Welcome to the weekly Big 12 stat crunch, where we take a deeper statistical look at what’s going on in the conference. Three things that stand out going into the Red River Showdown between Oklahoma and Texas on Saturday:
1. The Heard effect
When Texas quarterback Jerrod Heard takes the field against Oklahoma on Saturday, two aspects of his game -- one thing we know and one thing we don't -- will be put to the test.
Four starts into his career, we know Heard is an electric talent as a rusher. When you take sacks out of the equation, Heard already has rushed for 423 yards on 52 carries this season. Among Power 5 quarterbacks, he ranks No. 2 behind Louisville's Lamar Jackson in rushing yardage. On Heard's positive rushing attempts, he's averaged an exceptional 10.3 yards per carry.
So we know what he'll try to do with his legs against the Sooners. The big question this week: What's Heard going to do in the second half?
The fact he's completed just 39 percent of his second-half attempts (12 of 31) this season is concerning. He's yet to throw a fourth-quarter touchdown and has a second-half QBR of 2.1 during his last two games. Poor line play has made it harder to hang in the pocket, and Heard has scrambled or been sacked on 26 of his 57 dropbacks in the second half.
He's averaging 20.5-yard gains on those second-half completions, so we know he won't be afraid to hit the big throws. But Texas might need a bunch of them on Saturday. We'll see if the redshirt freshman can rise to the occasion.
2. Sooners' evolving offense
Tracking how Oklahoma's shift to an Air Raid-style offense has had an impact on its offensive production has been fun to follow. A few results through four games do stand out.
Under new offensive coordinator Lincoln Riley, Oklahoma is developing one of the nation's most effective offenses on first downs. The Sooners are picking up an average of nearly 8.2 yards per play on first downs, which ranks third-best in FBS behind Baylor and USC. That's up from 7 yards per play through four games last season. They're putting up close to 300 yards a game on first downs and doing so on a 60-40 run-pass split.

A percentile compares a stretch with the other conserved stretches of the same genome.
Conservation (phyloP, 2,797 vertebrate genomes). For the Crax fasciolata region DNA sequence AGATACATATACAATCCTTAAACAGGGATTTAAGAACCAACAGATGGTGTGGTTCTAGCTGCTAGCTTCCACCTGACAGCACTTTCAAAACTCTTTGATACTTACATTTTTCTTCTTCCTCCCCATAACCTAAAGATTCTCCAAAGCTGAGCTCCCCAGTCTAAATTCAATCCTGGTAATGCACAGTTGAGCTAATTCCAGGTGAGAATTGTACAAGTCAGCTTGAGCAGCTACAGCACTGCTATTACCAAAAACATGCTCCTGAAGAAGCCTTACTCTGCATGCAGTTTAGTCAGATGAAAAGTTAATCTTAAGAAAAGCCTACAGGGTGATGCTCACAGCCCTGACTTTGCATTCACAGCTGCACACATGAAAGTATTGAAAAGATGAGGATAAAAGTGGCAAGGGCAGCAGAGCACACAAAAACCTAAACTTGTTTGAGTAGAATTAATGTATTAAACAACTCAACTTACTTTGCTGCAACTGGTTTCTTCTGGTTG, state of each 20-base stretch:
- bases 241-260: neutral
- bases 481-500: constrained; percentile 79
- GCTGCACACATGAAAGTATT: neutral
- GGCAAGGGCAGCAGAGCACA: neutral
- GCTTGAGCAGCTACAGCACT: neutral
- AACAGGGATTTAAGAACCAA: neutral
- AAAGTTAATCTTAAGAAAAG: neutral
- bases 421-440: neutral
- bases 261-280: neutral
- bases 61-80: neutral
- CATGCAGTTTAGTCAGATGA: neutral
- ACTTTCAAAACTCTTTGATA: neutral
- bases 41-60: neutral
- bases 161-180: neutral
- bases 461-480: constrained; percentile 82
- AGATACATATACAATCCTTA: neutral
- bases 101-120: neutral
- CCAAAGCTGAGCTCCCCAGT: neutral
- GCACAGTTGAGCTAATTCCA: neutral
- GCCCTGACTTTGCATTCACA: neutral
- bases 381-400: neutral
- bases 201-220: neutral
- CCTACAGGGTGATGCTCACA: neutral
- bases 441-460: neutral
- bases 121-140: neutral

Yards per attempt, as expected, is way up. Oklahoma averaged 6.8 yards per attempt last season and is at 9.9 so far this season. The run game hasn't been as effective -- from 6.1 yards per rush down to 4 -- but you can get away with that when you're scoring 42 points a game and getting 6.8 yards per play.
A lot of this growth has to do with Baker Mayfield running the show, no question. But with all the weapons healthy and at his disposal, Riley is starting to build something dangerous here.
3. Pack your special teams
Coaches like to say you pack your defense and your special teams for big road games like these. The latter is definitely true of Red River games.
Last year, Alex Ross' kick return touchdown swung the game early. In 2013, Daje Johnson's punt return touchdown was the nail in the coffin. There was a blocked extra point returned for a score in 2012 and another kick-return TD in 2011.
Going into this year's matchup, it seems obvious Oklahoma has the upper hand on special teams, considering all of Texas' gaffes over the past three weeks. But ESPN's efficiency ratings suggest Oklahoma (47th in FBS) and Texas (48th) are about dead even when it comes to that third phase of the game.
Those numbers don't really reflect the fact that Texas likely won't have Johnson this week, could be changing its place-kicker and never knows what to expect from freshman punter Michael Dickson. Oklahoma should win the special-teams battle in a big way, and that never hurts in this rivalry.